A Way Out director Josef Fares is sick of people obsessing over game length and replayability

By Kirk McKeand, Friday, 22 June 2018 16:08 GMT

A Way Out, the recent, co-op-only game from Hazelight, takes around six hours to finish. It sprints through its ideas, keeps things fresh, and it ends.

Its director, Josef Fares, says this six hours is the perfect length for his vision, and he would have made a ten hour game if he could have kept introducing new things at the same rate. To put it bluntly, he thinks the industry’s fascination with game length and replayability needs to go away.

“If you look through the statistics of how many people actually play through a game – take a game like A Way Out, I think the playthrough rate on PS4 was around 52%,” Fares tells me during a recent interview.

If you’re aware of completion stats for games, that’s actually quite good. Fewer than 30% of GTA 4 players got through to the end of that game, for example. I tell Fares 52% is really good for a game.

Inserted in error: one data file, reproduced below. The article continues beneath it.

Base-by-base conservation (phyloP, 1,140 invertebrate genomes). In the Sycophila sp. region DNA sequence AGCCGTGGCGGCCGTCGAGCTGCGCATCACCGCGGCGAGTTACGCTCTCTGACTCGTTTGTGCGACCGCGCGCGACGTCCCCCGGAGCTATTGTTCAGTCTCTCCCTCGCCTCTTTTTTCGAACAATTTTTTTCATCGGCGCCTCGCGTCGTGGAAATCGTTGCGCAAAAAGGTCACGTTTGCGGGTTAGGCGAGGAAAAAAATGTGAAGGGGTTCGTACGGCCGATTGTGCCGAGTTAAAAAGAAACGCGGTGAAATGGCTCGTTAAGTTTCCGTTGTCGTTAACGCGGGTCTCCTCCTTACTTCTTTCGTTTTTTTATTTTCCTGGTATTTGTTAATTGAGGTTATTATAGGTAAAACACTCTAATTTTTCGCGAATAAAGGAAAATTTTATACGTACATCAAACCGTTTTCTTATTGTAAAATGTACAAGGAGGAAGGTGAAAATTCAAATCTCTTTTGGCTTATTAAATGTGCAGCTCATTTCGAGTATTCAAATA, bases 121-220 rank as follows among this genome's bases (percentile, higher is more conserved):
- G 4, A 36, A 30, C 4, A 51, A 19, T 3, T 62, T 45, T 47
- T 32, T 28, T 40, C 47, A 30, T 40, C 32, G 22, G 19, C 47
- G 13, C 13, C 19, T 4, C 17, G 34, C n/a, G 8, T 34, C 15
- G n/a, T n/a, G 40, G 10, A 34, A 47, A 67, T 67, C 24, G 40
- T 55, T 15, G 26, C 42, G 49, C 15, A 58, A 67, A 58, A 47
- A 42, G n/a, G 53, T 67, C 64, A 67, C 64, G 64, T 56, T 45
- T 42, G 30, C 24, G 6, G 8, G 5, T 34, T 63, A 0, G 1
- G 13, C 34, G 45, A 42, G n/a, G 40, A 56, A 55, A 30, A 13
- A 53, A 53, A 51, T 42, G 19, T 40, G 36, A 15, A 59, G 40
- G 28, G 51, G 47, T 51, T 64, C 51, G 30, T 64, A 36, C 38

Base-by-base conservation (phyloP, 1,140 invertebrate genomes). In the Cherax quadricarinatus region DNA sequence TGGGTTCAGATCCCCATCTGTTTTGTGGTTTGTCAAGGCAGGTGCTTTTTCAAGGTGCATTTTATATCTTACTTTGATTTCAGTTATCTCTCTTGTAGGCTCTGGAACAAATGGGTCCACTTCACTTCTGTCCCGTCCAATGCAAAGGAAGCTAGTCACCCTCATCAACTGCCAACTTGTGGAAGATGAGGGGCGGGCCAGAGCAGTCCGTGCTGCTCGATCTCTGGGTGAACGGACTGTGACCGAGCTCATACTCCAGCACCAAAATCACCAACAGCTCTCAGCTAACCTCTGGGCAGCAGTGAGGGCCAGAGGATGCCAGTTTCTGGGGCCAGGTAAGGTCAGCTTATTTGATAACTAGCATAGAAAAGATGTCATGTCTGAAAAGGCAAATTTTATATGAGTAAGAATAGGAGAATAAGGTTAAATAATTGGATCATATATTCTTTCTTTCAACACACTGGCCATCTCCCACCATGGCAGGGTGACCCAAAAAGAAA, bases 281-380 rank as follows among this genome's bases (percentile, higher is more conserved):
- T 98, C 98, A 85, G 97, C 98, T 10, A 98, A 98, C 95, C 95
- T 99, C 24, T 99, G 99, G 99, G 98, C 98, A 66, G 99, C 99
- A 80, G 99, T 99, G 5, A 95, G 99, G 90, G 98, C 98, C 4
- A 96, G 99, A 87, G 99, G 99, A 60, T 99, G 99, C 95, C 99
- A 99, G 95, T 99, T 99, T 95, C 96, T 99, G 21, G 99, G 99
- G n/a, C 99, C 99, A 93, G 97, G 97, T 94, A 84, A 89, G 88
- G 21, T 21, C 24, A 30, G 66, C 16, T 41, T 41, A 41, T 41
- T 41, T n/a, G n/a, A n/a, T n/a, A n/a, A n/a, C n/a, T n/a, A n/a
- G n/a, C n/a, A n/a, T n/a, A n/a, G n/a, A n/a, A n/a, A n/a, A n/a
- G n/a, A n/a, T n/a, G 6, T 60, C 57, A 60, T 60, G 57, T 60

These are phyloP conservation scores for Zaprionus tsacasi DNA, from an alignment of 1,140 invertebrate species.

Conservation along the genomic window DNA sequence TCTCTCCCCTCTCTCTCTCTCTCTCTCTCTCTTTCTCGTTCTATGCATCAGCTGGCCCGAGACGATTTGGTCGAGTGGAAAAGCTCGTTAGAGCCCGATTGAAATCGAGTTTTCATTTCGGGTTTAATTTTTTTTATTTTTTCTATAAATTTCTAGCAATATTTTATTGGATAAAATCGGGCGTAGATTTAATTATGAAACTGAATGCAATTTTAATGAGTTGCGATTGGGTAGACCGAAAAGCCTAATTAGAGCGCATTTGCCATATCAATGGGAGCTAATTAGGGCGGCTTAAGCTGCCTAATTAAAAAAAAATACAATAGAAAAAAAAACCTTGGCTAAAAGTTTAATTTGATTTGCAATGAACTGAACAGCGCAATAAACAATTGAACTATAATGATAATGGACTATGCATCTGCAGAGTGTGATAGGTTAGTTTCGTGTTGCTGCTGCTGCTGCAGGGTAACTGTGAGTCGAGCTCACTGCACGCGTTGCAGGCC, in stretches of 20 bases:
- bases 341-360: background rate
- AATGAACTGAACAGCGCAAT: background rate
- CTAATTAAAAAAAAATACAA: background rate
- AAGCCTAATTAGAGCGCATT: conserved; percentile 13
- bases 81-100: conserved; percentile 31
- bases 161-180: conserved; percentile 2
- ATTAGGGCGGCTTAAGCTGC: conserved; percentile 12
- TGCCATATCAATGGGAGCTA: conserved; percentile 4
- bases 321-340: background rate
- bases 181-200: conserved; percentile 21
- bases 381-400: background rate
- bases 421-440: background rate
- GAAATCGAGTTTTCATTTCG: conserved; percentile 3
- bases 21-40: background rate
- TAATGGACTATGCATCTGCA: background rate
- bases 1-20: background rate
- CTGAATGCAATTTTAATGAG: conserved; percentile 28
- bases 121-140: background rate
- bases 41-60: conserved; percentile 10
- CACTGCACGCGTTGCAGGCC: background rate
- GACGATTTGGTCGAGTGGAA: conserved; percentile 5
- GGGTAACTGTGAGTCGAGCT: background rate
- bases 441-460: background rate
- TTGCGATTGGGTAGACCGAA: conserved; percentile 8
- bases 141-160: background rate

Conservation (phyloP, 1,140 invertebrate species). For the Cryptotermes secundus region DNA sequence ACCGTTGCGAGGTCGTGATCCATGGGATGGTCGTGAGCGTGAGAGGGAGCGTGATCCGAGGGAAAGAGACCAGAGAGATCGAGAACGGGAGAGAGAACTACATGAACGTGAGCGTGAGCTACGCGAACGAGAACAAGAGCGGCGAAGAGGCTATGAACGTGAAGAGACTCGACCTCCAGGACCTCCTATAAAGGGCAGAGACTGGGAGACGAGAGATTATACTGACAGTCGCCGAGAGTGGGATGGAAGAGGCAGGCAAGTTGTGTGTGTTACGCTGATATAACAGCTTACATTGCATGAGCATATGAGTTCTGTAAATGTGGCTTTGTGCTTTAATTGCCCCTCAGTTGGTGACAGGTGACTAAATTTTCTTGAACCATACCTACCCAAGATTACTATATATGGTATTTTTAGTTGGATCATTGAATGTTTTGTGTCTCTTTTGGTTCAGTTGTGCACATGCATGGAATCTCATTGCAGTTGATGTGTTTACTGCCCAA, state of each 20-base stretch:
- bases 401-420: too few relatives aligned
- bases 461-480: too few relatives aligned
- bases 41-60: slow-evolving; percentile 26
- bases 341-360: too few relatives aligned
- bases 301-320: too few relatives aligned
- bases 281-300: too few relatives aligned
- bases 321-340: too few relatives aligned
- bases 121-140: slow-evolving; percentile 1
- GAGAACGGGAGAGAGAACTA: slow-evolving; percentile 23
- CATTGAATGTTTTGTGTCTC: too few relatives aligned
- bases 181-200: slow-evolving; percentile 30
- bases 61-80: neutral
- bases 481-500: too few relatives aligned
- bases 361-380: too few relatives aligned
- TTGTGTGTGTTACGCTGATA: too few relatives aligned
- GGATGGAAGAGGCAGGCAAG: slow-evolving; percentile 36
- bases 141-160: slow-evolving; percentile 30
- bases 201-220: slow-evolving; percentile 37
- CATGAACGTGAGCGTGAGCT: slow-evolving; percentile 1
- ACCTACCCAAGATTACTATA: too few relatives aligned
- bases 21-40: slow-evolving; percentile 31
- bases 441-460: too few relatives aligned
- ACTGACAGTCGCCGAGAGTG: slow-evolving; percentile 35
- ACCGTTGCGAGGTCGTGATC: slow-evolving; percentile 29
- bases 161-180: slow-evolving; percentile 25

“Yes! And that’s what concerns me, that you think it’s really good,” he says. “Imagine someone like James Cameron going, ‘Oh, only 50% of the people walked out of the cinema, wow, that’s great!’ It’s insane. We have designer teachers who tell their students to focus on the first 40% of the game because the rest? People probably won’t see it.

“Why put all that effort in for nothing? We should see games as experiences. It doesn’t matter how long they are. If it’s so common that people don’t play through the games, then why should we even comment on replayability and how long they are? Why should that affect score? It shouldn’t. When my publisher [asked about game length] I was like, ‘Why are you asking that? I’m not even going to answer that shit’.”

Fares argues that it’s harder to make a longer game and keep it diverse, so he settles on whatever feels right for his design goals instead of artificially inflating it, which makes sense. Still, people constantly ask the question.

“Sometimes it feels like we’re serving a table full of food and people get upset when all the food is not there. They’re only going to eat this,” Fares mimics scooping a tiny portion from an imaginary bowl, “but [the rest] has to be there rotten or they get super upset.”

Keep an eye on VG247 next week for our big feature on Josef Fares.

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